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The Great Deluge: Hurricane Katrina, New Orleans, and the Mississippi Gulf Coastby Douglas Brinkley
Synopses & Reviews
In the span of five violent hours on August 29, 2005, Hurricane Katrina destroyed major Gulf Coast cities and flattened 150 miles of coastline. But it was only the first stage of a shocking triple tragedy. On the heels of one of the three strongest hurricanes ever to make landfall in the United States came the storm-surge flooding, which submerged a half-million homes — followed by the human tragedy of government mismanagement, which proved as cruel as the natural disaster itself.
In The Great Deluge, bestselling author Douglas Brinkley finds the true heroes of this unparalleled catastrophe, and lets the survivors tell their own stories, masterly allowing them to record the nightmare that was Katrina.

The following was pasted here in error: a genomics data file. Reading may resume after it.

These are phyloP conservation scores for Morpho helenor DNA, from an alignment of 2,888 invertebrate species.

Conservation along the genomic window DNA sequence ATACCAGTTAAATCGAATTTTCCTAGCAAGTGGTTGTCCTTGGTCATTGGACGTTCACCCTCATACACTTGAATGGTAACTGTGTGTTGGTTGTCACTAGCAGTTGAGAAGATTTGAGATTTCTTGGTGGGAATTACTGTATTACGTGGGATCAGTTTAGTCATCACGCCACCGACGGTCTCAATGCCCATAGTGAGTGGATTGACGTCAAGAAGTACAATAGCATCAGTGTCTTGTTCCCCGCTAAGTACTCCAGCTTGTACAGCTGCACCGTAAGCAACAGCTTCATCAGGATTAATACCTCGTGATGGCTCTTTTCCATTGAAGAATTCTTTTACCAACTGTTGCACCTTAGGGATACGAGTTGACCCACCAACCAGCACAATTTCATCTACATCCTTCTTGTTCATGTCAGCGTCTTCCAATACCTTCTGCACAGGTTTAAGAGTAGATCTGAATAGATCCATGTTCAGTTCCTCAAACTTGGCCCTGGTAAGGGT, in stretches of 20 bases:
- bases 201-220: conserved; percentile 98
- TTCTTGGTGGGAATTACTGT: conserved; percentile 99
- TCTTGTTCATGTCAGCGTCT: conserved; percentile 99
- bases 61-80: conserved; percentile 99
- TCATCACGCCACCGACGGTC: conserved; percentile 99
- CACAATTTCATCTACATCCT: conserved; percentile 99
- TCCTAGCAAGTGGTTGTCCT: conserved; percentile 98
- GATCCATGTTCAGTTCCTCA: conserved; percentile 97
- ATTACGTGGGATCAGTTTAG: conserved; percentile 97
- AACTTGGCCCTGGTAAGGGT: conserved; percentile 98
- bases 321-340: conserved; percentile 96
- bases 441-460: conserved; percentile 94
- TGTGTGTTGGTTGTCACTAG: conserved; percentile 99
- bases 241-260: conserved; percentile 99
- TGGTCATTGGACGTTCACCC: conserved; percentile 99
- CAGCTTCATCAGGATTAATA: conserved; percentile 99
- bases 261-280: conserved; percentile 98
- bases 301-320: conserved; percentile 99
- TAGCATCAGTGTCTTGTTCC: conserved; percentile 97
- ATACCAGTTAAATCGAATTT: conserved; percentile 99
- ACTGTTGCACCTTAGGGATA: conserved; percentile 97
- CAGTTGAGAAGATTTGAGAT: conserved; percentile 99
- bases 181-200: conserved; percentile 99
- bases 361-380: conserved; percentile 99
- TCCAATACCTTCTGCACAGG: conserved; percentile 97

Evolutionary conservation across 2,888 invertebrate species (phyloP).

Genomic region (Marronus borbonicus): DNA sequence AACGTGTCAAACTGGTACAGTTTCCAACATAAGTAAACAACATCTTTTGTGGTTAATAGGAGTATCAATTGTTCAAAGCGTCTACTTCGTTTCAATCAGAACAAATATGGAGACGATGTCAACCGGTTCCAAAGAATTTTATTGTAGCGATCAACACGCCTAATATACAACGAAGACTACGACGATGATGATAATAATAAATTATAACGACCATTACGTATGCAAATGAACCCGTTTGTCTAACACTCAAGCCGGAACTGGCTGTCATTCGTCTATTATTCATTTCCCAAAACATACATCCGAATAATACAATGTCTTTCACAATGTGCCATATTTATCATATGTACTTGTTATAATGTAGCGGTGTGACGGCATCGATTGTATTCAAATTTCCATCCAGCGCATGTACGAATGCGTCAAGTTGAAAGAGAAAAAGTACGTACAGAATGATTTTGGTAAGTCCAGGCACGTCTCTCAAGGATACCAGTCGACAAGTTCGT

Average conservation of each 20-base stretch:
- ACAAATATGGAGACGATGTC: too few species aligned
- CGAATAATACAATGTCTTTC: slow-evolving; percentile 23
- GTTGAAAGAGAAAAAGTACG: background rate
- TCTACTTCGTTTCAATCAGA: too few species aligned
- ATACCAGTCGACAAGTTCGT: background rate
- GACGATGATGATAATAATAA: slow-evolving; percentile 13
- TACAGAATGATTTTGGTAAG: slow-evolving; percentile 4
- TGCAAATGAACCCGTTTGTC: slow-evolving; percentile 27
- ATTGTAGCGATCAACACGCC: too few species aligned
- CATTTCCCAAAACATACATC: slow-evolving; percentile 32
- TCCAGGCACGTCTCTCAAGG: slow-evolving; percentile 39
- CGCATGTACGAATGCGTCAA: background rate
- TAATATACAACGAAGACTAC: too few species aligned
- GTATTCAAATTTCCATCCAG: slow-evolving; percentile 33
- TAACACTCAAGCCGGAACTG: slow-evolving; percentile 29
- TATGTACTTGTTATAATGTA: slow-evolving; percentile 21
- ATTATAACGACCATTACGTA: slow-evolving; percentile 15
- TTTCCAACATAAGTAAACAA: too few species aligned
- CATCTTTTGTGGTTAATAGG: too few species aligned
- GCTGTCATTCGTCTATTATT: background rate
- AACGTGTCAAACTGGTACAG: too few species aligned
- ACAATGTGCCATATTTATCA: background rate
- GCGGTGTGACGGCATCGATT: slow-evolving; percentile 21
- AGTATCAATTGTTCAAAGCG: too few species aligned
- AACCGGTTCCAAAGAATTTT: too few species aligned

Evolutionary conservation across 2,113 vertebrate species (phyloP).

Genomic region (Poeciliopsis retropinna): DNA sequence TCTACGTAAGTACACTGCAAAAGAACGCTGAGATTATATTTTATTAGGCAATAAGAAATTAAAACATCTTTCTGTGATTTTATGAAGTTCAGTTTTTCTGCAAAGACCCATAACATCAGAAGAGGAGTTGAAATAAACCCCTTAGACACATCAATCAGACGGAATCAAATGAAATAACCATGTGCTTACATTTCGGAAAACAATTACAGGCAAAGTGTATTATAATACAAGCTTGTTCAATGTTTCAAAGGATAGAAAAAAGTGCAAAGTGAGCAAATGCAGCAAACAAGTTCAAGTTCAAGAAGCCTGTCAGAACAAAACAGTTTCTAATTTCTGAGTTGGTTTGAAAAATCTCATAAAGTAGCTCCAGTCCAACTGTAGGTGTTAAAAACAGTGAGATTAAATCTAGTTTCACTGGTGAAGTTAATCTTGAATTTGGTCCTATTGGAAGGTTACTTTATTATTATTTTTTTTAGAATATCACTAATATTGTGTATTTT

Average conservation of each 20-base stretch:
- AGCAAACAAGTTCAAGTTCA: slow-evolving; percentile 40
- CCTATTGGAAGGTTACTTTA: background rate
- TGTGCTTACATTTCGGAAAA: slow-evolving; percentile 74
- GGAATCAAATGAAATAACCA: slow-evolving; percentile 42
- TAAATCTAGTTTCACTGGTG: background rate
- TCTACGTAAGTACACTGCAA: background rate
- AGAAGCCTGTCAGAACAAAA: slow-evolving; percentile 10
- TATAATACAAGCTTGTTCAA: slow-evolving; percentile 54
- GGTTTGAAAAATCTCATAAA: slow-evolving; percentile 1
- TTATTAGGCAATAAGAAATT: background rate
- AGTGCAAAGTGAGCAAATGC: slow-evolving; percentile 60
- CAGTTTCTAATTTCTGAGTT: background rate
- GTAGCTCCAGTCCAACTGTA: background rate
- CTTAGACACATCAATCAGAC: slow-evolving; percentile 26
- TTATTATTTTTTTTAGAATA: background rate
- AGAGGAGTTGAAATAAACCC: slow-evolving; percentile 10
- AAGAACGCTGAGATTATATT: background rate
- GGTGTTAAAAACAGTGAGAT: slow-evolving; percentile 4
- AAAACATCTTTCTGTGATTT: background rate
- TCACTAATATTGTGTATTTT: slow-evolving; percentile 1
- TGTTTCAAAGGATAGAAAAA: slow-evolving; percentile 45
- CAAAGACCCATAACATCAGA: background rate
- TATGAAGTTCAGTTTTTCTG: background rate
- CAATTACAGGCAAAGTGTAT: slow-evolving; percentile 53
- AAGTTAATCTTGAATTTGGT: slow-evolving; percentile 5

"The Great Deluge captures the human toll of Katrina as graphically as the most vivid newspaper and television accounts" Daily Advertiser
"More dispassionate and analytical books will be written about Katrina, few will capture the human drama as well as Brinkley's." Gov. Kathleen Blanco
"Doug Brinkley's chronicle of Hurricane Katrina has a keen sense of history and context." Washington Times
"[A] riveting story." Graydon Carter
"If you've grown numb to the horror of Katrina, this will wake you up. It's a stirring and important book." St. Louis Post-Dispatch
"You can call The Great Deluge history, or you can call it journalism. But it's good stuff." Denver Post
"Written with verve and energy, this is Brinkley's best book to date." Cokie Roberts
About the Author
Douglas Brinkley is professor of history at Tulane University and the author of several books, including The Unfinished Presidency, The Boys of Pointe du Hoc, and The Great Deluge. A contributing editor at Vanity Fair and an in-house historian for CBS News, he lives in New Orleans, Louisiana.
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